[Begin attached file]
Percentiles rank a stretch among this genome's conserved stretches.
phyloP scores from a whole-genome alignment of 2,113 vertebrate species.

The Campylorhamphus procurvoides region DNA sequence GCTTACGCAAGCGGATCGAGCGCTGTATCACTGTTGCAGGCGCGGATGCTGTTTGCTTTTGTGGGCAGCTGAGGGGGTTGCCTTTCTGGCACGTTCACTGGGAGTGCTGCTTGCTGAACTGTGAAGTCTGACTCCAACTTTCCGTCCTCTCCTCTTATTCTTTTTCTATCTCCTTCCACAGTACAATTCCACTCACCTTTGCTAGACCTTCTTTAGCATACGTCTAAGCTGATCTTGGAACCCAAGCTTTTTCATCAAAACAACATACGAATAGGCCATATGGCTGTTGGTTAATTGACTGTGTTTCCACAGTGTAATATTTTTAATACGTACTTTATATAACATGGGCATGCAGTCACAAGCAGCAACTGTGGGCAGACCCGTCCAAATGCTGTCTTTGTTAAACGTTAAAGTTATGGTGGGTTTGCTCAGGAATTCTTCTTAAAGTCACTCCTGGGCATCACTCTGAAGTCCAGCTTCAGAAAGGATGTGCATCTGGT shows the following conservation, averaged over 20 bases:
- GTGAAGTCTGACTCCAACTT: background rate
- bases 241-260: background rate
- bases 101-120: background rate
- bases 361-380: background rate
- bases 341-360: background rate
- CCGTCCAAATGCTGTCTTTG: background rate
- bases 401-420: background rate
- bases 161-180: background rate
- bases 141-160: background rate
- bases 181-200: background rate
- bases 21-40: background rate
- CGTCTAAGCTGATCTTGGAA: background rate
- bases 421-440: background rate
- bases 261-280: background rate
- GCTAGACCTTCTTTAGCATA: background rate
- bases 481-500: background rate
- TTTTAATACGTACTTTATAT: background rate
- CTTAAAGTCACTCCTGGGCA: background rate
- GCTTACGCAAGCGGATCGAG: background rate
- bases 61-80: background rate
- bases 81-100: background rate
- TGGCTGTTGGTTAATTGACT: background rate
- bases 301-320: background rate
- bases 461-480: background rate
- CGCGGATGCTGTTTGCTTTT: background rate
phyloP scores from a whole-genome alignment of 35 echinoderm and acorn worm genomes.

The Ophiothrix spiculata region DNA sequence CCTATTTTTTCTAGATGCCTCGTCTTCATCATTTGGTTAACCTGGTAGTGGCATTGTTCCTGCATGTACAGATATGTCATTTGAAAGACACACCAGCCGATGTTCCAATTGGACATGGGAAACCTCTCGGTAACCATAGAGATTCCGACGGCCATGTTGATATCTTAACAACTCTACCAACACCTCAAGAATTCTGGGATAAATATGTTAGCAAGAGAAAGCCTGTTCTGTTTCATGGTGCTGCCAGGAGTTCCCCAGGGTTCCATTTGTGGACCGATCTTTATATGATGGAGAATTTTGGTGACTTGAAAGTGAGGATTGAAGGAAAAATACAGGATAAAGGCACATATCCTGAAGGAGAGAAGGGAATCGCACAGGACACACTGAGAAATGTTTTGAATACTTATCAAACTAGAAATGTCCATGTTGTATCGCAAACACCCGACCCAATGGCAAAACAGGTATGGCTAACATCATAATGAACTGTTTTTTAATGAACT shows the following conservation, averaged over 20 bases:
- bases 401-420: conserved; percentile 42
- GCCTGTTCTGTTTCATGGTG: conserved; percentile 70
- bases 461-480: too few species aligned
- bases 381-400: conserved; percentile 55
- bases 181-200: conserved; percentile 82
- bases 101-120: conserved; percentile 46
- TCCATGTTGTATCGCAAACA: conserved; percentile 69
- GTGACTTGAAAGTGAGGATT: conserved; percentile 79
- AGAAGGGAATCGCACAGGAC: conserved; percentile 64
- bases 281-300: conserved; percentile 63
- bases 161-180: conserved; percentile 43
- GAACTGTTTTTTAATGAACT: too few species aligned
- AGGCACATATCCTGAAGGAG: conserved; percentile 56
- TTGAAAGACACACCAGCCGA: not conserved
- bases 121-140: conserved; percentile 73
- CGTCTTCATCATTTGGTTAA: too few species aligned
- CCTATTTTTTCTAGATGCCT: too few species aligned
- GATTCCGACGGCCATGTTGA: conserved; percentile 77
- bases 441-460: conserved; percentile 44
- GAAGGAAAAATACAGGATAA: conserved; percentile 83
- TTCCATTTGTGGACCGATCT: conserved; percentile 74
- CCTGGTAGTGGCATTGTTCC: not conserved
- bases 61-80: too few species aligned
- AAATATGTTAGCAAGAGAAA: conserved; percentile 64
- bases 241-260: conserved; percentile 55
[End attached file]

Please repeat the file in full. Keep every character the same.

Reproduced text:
Percentiles rank a stretch among this genome's conserved stretches.
phyloP scores from a whole-genome alignment of 2,113 vertebrate species.

The Campylorhamphus procurvoides region DNA sequence GCTTACGCAAGCGGATCGAGCGCTGTATCACTGTTGCAGGCGCGGATGCTGTTTGCTTTTGTGGGCAGCTGAGGGGGTTGCCTTTCTGGCACGTTCACTGGGAGTGCTGCTTGCTGAACTGTGAAGTCTGACTCCAACTTTCCGTCCTCTCCTCTTATTCTTTTTCTATCTCCTTCCACAGTACAATTCCACTCACCTTTGCTAGACCTTCTTTAGCATACGTCTAAGCTGATCTTGGAACCCAAGCTTTTTCATCAAAACAACATACGAATAGGCCATATGGCTGTTGGTTAATTGACTGTGTTTCCACAGTGTAATATTTTTAATACGTACTTTATATAACATGGGCATGCAGTCACAAGCAGCAACTGTGGGCAGACCCGTCCAAATGCTGTCTTTGTTAAACGTTAAAGTTATGGTGGGTTTGCTCAGGAATTCTTCTTAAAGTCACTCCTGGGCATCACTCTGAAGTCCAGCTTCAGAAAGGATGTGCATCTGGT shows the following conservation, averaged over 20 bases:
- GTGAAGTCTGACTCCAACTT: background rate
- bases 241-260: background rate
- bases 101-120: background rate
- bases 361-380: background rate
- bases 341-360: background rate
- CCGTCCAAATGCTGTCTTTG: background rate
- bases 401-420: background rate
- bases 161-180: background rate
- bases 141-160: background rate
- bases 181-200: background rate
- bases 21-40: background rate
- CGTCTAAGCTGATCTTGGAA: background rate
- bases 421-440: background rate
- bases 261-280: background rate
- GCTAGACCTTCTTTAGCATA: background rate
- bases 481-500: background rate
- TTTTAATACGTACTTTATAT: background rate
- CTTAAAGTCACTCCTGGGCA: background rate
- GCTTACGCAAGCGGATCGAG: background rate
- bases 61-80: background rate
- bases 81-100: background rate
- TGGCTGTTGGTTAATTGACT: background rate
- bases 301-320: background rate
- bases 461-480: background rate
- CGCGGATGCTGTTTGCTTTT: background rate
phyloP scores from a whole-genome alignment of 35 echinoderm and acorn worm genomes.

The Ophiothrix spiculata region DNA sequence CCTATTTTTTCTAGATGCCTCGTCTTCATCATTTGGTTAACCTGGTAGTGGCATTGTTCCTGCATGTACAGATATGTCATTTGAAAGACACACCAGCCGATGTTCCAATTGGACATGGGAAACCTCTCGGTAACCATAGAGATTCCGACGGCCATGTTGATATCTTAACAACTCTACCAACACCTCAAGAATTCTGGGATAAATATGTTAGCAAGAGAAAGCCTGTTCTGTTTCATGGTGCTGCCAGGAGTTCCCCAGGGTTCCATTTGTGGACCGATCTTTATATGATGGAGAATTTTGGTGACTTGAAAGTGAGGATTGAAGGAAAAATACAGGATAAAGGCACATATCCTGAAGGAGAGAAGGGAATCGCACAGGACACACTGAGAAATGTTTTGAATACTTATCAAACTAGAAATGTCCATGTTGTATCGCAAACACCCGACCCAATGGCAAAACAGGTATGGCTAACATCATAATGAACTGTTTTTTAATGAACT shows the following conservation, averaged over 20 bases:
- bases 401-420: conserved; percentile 42
- GCCTGTTCTGTTTCATGGTG: conserved; percentile 70
- bases 461-480: too few species aligned
- bases 381-400: conserved; percentile 55
- bases 181-200: conserved; percentile 82
- bases 101-120: conserved; percentile 46
- TCCATGTTGTATCGCAAACA: conserved; percentile 69
- GTGACTTGAAAGTGAGGATT: conserved; percentile 79
- AGAAGGGAATCGCACAGGAC: conserved; percentile 64
- bases 281-300: conserved; percentile 63
- bases 161-180: conserved; percentile 43
- GAACTGTTTTTTAATGAACT: too few species aligned
- AGGCACATATCCTGAAGGAG: conserved; percentile 56
- TTGAAAGACACACCAGCCGA: not conserved
- bases 121-140: conserved; percentile 73
- CGTCTTCATCATTTGGTTAA: too few species aligned
- CCTATTTTTTCTAGATGCCT: too few species aligned
- GATTCCGACGGCCATGTTGA: conserved; percentile 77
- bases 441-460: conserved; percentile 44
- GAAGGAAAAATACAGGATAA: conserved; percentile 83
- TTCCATTTGTGGACCGATCT: conserved; percentile 74
- CCTGGTAGTGGCATTGTTCC: not conserved
- bases 61-80: too few species aligned
- AAATATGTTAGCAAGAGAAA: conserved; percentile 64
- bases 241-260: conserved; percentile 55